• What need is met by my product?
  • How does my product solve a problem for my customer? 
  • What are my “wow” factors? Meaning, what features or benefits drive someone to buy my product over a competitor’s?
  • Does someone typically buy this product for themself, for a family member, or as a gift?

After (and only after) you’ve demonstrated why someone would buy your product, you can easily brainstorm who would buy your product. Ask yourself:

  • What is the age, gender, and marital status of my ideal customer?
  • Are they in school, or working? What do they do for a living? 
  • Where do they live?
  • What is their level of education and income level? 
  • Which interests and values are most important to them?
  • What do they do with their spare time?
  • What is their personality type?

If you’re stuck, do some research. Google “who buys products in [your niche]”. Once you’ve answered these questions, you can complete a brief writeup of your customer profile like I did with Katie in the previous section. 

Creating a “StoryBrand”

Donald Miller pioneered this term in his book, Building a StoryBrand. I highly recommend it for anyone interested in brand development. On the eComm Boardroom site, we will dive into this concept in depth in a separate article. But I wanted to introduce StoryBranding here, because it really can be powerful for your new business. 

Human beings have always been captivated by great stories. If you want to captivate your audience of potential customers, you need to tell a great story about your company. But the mistake made by most brands is that they make their business the Hero of the story. 

I hate to break this to you, but the bottom line is your customer doesn’t REALLY care about your business. They care about solving the problems they are facing and attaining the desires of their heart.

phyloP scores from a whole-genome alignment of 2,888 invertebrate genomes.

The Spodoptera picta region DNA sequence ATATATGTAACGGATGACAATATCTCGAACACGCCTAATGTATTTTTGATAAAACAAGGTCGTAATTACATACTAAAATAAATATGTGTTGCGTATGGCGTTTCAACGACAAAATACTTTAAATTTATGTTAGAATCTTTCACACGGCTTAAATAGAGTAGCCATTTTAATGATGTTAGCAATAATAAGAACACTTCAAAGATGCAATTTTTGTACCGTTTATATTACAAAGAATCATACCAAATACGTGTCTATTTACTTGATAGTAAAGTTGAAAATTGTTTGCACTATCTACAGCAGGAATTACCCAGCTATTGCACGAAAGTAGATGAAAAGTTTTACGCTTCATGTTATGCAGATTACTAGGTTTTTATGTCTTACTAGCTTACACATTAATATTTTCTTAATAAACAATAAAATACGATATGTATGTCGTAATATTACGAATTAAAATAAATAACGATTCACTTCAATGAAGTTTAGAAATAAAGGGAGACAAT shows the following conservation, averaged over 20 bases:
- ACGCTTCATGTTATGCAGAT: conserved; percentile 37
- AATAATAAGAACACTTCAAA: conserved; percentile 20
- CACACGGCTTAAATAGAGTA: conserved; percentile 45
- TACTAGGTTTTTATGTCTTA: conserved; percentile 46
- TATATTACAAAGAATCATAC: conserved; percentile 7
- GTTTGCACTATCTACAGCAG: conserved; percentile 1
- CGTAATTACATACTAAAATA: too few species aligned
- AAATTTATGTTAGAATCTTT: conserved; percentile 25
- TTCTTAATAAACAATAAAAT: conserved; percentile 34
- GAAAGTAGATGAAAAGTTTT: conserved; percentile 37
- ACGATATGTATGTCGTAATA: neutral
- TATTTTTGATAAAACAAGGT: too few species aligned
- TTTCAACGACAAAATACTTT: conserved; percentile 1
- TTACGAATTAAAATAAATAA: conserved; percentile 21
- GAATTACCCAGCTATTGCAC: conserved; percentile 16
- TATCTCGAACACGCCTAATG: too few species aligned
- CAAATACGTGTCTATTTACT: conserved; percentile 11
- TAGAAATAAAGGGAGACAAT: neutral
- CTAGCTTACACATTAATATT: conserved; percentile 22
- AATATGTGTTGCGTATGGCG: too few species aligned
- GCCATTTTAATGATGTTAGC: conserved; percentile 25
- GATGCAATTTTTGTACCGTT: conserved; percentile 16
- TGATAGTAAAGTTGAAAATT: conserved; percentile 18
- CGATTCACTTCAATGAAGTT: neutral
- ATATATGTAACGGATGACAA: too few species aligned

Switch Your Story Up

With the StoryBrand framework, the CUSTOMER is the hero of the story. 

Thinking through the framework of a story, the hero has something they desire; a goal. And to get there, they are going to need a guide. 

THAT’S where you come in. If you can write your brand story positioning the customer as the hero and your business as the guide, directing them to their desires through your products and services, you will have told a compelling Brand Story. 

The language from your brand story should make its way onto:

  • Your website
  • Advertising copy
  • Blog posts
  • Social Media
  • And just about every customer facing piece of content that you produce

I will walk through exactly how Donald Miller recommends creating a brand story on the eComm Boardroom website. This exercise is sure to help you understand your prospects better and give you a powerful tool to convert them into customers. Drafting a StoryBrand is one of the first steps I take anytime I start a new venture!

Evaluate, Revise, Rinse, Repeat

Remember! Brainstorming your ideal customer is a necessary first step to marketing. 

However, it is only the first step. You must revisit this exercise once you have some ACTUAL. REAL. CUSTOMERS. Nothing trumps the real, cold, hard data. And the more data the better. I recommend frequently analyzing your customer base and using that analysis to revise your ideal customer profile and your Brand Story.

Wrap It Up, Chuck

Excellent. Now you not only have great product ideas, but you have a robust understanding of who is going to buy them! 

Armed with this knowledge, you may be able to refine your product idea list. Which products give you the clearest picture of your ideal customer? If any of them are still very murky, it may be a sign that the product is not worth launching. After all, you can’t sell a product if you have no idea who wants to buy it. 

Next up, we tackle the final Fundamental Question of a Business. It is a continuation of our discussion on marketing, and it is my absolute favorite topic: How do I convince my ideal customer to become a repeat buyer and brand evangelist? (AKA Digital Marketing 101)

Stay tuned.